Jessie Gamarra is a first year MA candidate in the Art History program. Originally from Lima, Peru, she grew up partly in Toronto and Ottawa. Having received her BA in Art History from Carleton University, with a minor in History, Jessie’s undergraduate experience includes additional studies at both Ryerson University and the University of Toronto. Her current research focuses on material culture, the built environment, and the postwar era. Jessie is a social media coordinator for the Art History Graduate Students Society and serves as the society’s GSA Councillor.
Leah Iselmoe is in her first year of the MA Art History program with a specialization in Art Exhibition and Curatorial Studies. She holds a Bachelor of Arts Honours in Greek and Roman Studies with a double minor in Art History and Religion and has worked within a number of Ottawa’s cultural institutions such as the National Gallery of Canada, Carleton University and Canadian Museum of History. She has recently become a member of the Shishalh Archaeological Research Project (SARP), an ongoing field school and collaborative project with the shishalh nation of British Columbia. Her research focuses on myth and its manifestation within material culture and landscape, Canadian museum theory and exhibition development. Working under Dr. Ruth Phillips, her Graduate research will examine the relationship between place and memory and how these important elements of Indigenous culture are exhibited, preserved and represented within cultural institutions.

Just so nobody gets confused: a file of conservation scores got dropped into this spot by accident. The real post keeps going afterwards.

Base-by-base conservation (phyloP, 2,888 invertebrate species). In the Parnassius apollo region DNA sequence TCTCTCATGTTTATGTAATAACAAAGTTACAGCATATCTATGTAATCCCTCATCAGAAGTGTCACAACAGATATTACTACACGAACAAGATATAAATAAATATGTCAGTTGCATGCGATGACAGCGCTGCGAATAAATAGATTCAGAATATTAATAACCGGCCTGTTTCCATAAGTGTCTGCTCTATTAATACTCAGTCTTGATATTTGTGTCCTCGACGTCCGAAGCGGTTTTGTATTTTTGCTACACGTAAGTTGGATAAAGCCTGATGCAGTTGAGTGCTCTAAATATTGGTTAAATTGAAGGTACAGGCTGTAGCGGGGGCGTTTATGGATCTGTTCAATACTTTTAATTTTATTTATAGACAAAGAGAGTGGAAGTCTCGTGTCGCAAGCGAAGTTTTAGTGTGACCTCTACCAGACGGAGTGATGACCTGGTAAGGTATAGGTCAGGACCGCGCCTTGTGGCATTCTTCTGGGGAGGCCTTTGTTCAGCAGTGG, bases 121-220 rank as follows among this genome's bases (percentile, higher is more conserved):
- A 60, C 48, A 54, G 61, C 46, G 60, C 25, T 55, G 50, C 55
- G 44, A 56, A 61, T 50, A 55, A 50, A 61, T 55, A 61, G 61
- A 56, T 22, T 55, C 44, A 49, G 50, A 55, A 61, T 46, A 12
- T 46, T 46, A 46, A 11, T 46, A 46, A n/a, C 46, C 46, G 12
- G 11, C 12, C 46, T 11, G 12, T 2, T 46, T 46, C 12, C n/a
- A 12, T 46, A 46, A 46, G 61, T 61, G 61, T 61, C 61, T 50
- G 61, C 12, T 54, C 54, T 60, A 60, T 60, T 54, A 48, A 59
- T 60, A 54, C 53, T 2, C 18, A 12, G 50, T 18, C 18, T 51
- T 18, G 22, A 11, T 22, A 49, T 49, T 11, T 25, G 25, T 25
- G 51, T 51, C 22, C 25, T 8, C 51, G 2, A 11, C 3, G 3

Nicola Krantz is a first year MA student in Art History. After completing her undergraduate degree at Concordia University, she spent four years working between several cultural institutions such as the Segal Centre for Performing Arts, National Arts Centre, Canadian Museums Association, and the National Gallery of Canada. Her current research focuses on the development of interior decoration as a profession in Canada throughout the interwar years and the role of Canadian women’s magazines helping to shape notions of identity, class, and taste. Nicola is the treasurer for the Art History Graduate Students Society.